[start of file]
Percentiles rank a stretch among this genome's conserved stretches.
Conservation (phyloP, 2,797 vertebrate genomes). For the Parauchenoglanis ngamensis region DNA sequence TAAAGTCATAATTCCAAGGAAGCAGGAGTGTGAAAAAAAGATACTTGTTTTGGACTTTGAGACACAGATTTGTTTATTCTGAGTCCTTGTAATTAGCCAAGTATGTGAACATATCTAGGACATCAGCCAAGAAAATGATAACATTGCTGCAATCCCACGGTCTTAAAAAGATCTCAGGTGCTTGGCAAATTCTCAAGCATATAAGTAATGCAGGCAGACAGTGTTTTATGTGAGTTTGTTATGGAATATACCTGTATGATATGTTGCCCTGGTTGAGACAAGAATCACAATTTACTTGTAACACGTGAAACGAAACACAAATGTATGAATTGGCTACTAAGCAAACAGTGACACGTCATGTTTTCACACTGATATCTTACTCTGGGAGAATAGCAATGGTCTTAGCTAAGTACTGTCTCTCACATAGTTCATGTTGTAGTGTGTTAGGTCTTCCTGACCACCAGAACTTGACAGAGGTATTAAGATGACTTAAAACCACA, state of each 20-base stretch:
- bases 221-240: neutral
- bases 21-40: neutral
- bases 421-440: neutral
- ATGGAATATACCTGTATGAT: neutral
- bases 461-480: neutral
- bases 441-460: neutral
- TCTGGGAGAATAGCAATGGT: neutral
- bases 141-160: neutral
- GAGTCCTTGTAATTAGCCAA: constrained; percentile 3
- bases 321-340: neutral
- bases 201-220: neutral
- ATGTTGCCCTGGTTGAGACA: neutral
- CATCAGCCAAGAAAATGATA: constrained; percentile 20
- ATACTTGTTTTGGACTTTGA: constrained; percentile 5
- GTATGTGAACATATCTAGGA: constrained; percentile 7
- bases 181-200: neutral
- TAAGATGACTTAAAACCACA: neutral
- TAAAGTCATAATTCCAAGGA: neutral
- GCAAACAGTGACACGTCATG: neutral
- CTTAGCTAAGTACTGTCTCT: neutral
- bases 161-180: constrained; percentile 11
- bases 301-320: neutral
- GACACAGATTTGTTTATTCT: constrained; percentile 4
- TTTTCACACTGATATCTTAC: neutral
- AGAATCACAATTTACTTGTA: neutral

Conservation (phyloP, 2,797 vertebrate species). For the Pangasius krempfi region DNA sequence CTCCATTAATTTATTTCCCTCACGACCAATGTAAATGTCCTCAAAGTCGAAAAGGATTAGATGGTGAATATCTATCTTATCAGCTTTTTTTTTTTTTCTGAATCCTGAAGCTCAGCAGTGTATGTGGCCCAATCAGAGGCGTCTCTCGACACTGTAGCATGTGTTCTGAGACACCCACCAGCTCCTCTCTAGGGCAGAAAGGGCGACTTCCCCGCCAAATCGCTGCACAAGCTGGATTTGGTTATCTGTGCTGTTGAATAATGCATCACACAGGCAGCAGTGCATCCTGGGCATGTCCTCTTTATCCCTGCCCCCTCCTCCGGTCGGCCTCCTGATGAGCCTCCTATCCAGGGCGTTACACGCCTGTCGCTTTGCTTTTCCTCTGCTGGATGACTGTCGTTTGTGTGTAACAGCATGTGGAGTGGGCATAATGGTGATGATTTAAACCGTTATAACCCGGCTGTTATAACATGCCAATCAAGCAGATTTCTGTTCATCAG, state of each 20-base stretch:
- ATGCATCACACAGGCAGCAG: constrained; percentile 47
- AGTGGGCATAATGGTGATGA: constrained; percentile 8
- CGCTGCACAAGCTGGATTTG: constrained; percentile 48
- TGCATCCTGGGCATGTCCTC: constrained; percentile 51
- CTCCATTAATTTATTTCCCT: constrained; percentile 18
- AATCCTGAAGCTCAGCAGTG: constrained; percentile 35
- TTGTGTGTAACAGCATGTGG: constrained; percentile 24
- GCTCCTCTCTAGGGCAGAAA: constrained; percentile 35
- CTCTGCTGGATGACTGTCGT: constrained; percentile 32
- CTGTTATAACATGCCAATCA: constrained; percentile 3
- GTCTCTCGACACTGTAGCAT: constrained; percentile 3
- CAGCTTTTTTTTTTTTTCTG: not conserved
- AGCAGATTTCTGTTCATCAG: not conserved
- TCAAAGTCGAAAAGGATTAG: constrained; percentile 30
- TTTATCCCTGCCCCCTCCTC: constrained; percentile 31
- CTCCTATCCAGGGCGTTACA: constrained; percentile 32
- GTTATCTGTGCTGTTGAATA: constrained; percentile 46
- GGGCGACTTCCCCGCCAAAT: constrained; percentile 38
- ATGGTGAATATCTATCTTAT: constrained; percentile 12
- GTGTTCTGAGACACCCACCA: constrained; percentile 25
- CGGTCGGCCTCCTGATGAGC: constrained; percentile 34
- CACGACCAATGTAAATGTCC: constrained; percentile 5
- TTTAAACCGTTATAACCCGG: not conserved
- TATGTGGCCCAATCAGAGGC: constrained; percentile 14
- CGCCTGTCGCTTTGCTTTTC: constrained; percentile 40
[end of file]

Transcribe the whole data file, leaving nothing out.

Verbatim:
Percentiles rank a stretch among this genome's conserved stretches.
Conservation (phyloP, 2,797 vertebrate genomes). For the Parauchenoglanis ngamensis region DNA sequence TAAAGTCATAATTCCAAGGAAGCAGGAGTGTGAAAAAAAGATACTTGTTTTGGACTTTGAGACACAGATTTGTTTATTCTGAGTCCTTGTAATTAGCCAAGTATGTGAACATATCTAGGACATCAGCCAAGAAAATGATAACATTGCTGCAATCCCACGGTCTTAAAAAGATCTCAGGTGCTTGGCAAATTCTCAAGCATATAAGTAATGCAGGCAGACAGTGTTTTATGTGAGTTTGTTATGGAATATACCTGTATGATATGTTGCCCTGGTTGAGACAAGAATCACAATTTACTTGTAACACGTGAAACGAAACACAAATGTATGAATTGGCTACTAAGCAAACAGTGACACGTCATGTTTTCACACTGATATCTTACTCTGGGAGAATAGCAATGGTCTTAGCTAAGTACTGTCTCTCACATAGTTCATGTTGTAGTGTGTTAGGTCTTCCTGACCACCAGAACTTGACAGAGGTATTAAGATGACTTAAAACCACA, state of each 20-base stretch:
- bases 221-240: neutral
- bases 21-40: neutral
- bases 421-440: neutral
- ATGGAATATACCTGTATGAT: neutral
- bases 461-480: neutral
- bases 441-460: neutral
- TCTGGGAGAATAGCAATGGT: neutral
- bases 141-160: neutral
- GAGTCCTTGTAATTAGCCAA: constrained; percentile 3
- bases 321-340: neutral
- bases 201-220: neutral
- ATGTTGCCCTGGTTGAGACA: neutral
- CATCAGCCAAGAAAATGATA: constrained; percentile 20
- ATACTTGTTTTGGACTTTGA: constrained; percentile 5
- GTATGTGAACATATCTAGGA: constrained; percentile 7
- bases 181-200: neutral
- TAAGATGACTTAAAACCACA: neutral
- TAAAGTCATAATTCCAAGGA: neutral
- GCAAACAGTGACACGTCATG: neutral
- CTTAGCTAAGTACTGTCTCT: neutral
- bases 161-180: constrained; percentile 11
- bases 301-320: neutral
- GACACAGATTTGTTTATTCT: constrained; percentile 4
- TTTTCACACTGATATCTTAC: neutral
- AGAATCACAATTTACTTGTA: neutral

Conservation (phyloP, 2,797 vertebrate species). For the Pangasius krempfi region DNA sequence CTCCATTAATTTATTTCCCTCACGACCAATGTAAATGTCCTCAAAGTCGAAAAGGATTAGATGGTGAATATCTATCTTATCAGCTTTTTTTTTTTTTCTGAATCCTGAAGCTCAGCAGTGTATGTGGCCCAATCAGAGGCGTCTCTCGACACTGTAGCATGTGTTCTGAGACACCCACCAGCTCCTCTCTAGGGCAGAAAGGGCGACTTCCCCGCCAAATCGCTGCACAAGCTGGATTTGGTTATCTGTGCTGTTGAATAATGCATCACACAGGCAGCAGTGCATCCTGGGCATGTCCTCTTTATCCCTGCCCCCTCCTCCGGTCGGCCTCCTGATGAGCCTCCTATCCAGGGCGTTACACGCCTGTCGCTTTGCTTTTCCTCTGCTGGATGACTGTCGTTTGTGTGTAACAGCATGTGGAGTGGGCATAATGGTGATGATTTAAACCGTTATAACCCGGCTGTTATAACATGCCAATCAAGCAGATTTCTGTTCATCAG, state of each 20-base stretch:
- ATGCATCACACAGGCAGCAG: constrained; percentile 47
- AGTGGGCATAATGGTGATGA: constrained; percentile 8
- CGCTGCACAAGCTGGATTTG: constrained; percentile 48
- TGCATCCTGGGCATGTCCTC: constrained; percentile 51
- CTCCATTAATTTATTTCCCT: constrained; percentile 18
- AATCCTGAAGCTCAGCAGTG: constrained; percentile 35
- TTGTGTGTAACAGCATGTGG: constrained; percentile 24
- GCTCCTCTCTAGGGCAGAAA: constrained; percentile 35
- CTCTGCTGGATGACTGTCGT: constrained; percentile 32
- CTGTTATAACATGCCAATCA: constrained; percentile 3
- GTCTCTCGACACTGTAGCAT: constrained; percentile 3
- CAGCTTTTTTTTTTTTTCTG: not conserved
- AGCAGATTTCTGTTCATCAG: not conserved
- TCAAAGTCGAAAAGGATTAG: constrained; percentile 30
- TTTATCCCTGCCCCCTCCTC: constrained; percentile 31
- CTCCTATCCAGGGCGTTACA: constrained; percentile 32
- GTTATCTGTGCTGTTGAATA: constrained; percentile 46
- GGGCGACTTCCCCGCCAAAT: constrained; percentile 38
- ATGGTGAATATCTATCTTAT: constrained; percentile 12
- GTGTTCTGAGACACCCACCA: constrained; percentile 25
- CGGTCGGCCTCCTGATGAGC: constrained; percentile 34
- CACGACCAATGTAAATGTCC: constrained; percentile 5
- TTTAAACCGTTATAACCCGG: not conserved
- TATGTGGCCCAATCAGAGGC: constrained; percentile 14
- CGCCTGTCGCTTTGCTTTTC: constrained; percentile 40